The two most common forms of bankruptcy are Chapter 7 and Chapter 13. Chapter 7 bankruptcy can be filed by an individual or a business. Chapter 13 is used only by individuals. A Chapter 7 bankruptcy will allow you to wipe out most of your debts without any repayment. In order to do so, the bankruptcy court may have to liquidate some of your assets (depending on what you own). A Chapter 13 bankruptcy is a repayment and reorganization plan. You will pay back a percentage of the debt that you owe over a three to five year period. Because you are paying some of the debt back, you will not have to liquidate your assets. A Chapter 13 bankruptcy will close, or discharge, once you have reached the completion of your plan – about three to five years.
This is a typical fear of bankruptcy filers, but it is certainly not true. If you file Chapter 7 bankruptcy, you will be allowed to keep many of your assets. These are called exempt assets and are determined by each state’s exemption laws. For example, in Arizona, wedding rings, musical instruments, retirement accounts, and vehicles can all be exempted.
No matter what legal issue you have, you are never required to have an attorney, but it is always helpful to have someone with legal knowledge to assist you. Filing for bankruptcy is no different. As attorneys who have practiced in bankruptcy for our entire careers, we know that even a “simple” bankruptcy can have its issues. It’s when the unexpected issues arise that it is helpful to have someone with you who knows the bankruptcy laws and can make the right decisions to correct those issues. While a bankruptcy might be “simple,” the bankruptcy laws are complex, and it is always better to have an experienced attorney at your side.
Most bankruptcy attorney’s fees are reasonable and affordable. At Perez Law Group, PLLC, we offer a flat fee to file. There is no hourly billing or “extra fees.” Determination of an exact fee is based on the complexity of each case, and we are always willing to work with our clients and offer payment plans.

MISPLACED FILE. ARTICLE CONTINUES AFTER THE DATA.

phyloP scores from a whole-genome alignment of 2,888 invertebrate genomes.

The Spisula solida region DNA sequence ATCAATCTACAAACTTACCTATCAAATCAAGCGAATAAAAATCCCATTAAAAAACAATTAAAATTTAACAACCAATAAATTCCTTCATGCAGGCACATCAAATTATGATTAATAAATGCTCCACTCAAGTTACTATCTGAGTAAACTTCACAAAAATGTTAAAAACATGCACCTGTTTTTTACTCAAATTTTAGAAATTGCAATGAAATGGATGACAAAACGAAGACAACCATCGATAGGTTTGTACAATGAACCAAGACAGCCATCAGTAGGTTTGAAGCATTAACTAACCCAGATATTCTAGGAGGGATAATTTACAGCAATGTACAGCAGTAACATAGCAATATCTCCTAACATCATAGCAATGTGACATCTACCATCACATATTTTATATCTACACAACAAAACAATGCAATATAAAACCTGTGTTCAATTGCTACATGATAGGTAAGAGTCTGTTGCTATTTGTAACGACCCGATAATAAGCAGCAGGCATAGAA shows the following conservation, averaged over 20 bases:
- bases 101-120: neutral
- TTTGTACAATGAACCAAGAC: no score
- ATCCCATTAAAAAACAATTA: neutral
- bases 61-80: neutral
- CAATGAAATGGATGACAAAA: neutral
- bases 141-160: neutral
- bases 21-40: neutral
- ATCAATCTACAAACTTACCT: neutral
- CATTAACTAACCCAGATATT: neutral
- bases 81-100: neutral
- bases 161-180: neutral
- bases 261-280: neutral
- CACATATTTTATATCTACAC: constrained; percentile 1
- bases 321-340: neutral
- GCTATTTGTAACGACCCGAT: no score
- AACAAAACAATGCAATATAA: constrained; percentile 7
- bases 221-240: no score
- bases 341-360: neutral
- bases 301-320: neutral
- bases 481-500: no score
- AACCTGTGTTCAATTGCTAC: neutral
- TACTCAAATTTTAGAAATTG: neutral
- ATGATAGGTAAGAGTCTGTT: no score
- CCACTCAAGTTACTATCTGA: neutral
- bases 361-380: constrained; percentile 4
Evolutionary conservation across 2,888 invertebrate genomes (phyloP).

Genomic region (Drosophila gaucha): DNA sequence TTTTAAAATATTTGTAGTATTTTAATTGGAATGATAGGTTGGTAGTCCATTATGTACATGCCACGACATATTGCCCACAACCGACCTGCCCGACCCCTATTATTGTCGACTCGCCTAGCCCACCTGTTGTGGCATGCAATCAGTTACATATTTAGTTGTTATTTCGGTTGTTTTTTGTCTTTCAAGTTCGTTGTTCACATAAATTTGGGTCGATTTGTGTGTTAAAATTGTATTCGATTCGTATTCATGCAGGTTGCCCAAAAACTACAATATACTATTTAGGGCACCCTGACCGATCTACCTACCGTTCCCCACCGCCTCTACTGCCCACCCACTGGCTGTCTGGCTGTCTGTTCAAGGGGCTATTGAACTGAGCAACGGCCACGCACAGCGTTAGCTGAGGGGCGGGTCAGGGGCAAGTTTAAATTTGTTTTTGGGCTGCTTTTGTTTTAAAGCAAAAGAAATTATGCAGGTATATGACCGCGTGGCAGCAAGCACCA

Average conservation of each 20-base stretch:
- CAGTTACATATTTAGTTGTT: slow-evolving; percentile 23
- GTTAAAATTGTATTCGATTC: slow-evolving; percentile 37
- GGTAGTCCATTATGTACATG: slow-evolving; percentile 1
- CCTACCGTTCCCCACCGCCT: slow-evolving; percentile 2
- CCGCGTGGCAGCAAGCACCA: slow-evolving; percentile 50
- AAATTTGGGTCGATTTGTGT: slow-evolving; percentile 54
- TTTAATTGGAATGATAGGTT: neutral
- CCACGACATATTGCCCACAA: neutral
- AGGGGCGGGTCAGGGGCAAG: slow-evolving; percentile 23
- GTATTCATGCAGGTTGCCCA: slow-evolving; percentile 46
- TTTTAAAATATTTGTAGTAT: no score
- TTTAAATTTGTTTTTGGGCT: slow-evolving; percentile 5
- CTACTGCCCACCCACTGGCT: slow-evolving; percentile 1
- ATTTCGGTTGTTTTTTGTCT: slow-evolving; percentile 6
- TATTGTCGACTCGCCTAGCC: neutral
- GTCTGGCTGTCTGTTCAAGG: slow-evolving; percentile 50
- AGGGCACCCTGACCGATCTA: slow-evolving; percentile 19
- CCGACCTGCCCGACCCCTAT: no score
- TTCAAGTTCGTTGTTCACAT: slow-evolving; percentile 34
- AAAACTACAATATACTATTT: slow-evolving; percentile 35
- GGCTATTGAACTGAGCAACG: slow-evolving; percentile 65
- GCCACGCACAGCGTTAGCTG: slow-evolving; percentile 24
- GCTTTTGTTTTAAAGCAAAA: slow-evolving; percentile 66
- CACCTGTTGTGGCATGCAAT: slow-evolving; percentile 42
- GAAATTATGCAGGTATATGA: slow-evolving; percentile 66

No, bankruptcy will not be a black mark on your credit forever. It will have some effect, but nothing that you cannot quickly repair. Typically, a Chapter 7 bankruptcy remains on your credit report for 10 years after you file. A Chapter 13 remains for 7 years. However, your credit score will begin to repair itself after about 2-4 years, and you will be offered new extensions of credit. There are some simple things you can do to facilitate your credit repair: you can reaffirm secured debts (like a car payment) and remain current on those payments or you can maintain an unsecured card with a small balance and pay it off each month. Yes, your credit score is important, but if you are already behind on payments, it is most likely that your score isn’t going to improve on its own. Bankruptcy can be a tool to get a fresh start and clean slate to begin repairing your credit today.
Here are just a few of the benefits of a bankruptcy filing:
- A stop to all collection proceedings. When a bankruptcy petition is filed, an automatic stay of protection goes into place that prevents any creditor from collecting on its debt. That means a bankruptcy can stop harassing creditor calls, wage garnishments, an even foreclosure proceedings.
- A Chapter 13 bankruptcy will reorganize your debts, including mortgage arrears. So, if you are behind on your mortgage and want to keep your home, bankruptcy can help you pay those arrears over a three to five year period and bring your mortgage current.
- If you have had a judgment lien put on your property, in some cases, a bankruptcy can avoid these liens and free up equity in the property.
- Not all taxes are dischargeable in bankruptcy, but many can be discharged in a Chapter 7. If your taxes are non-dischargeable there are ways to pay them through a Chapter 13 bankruptcy.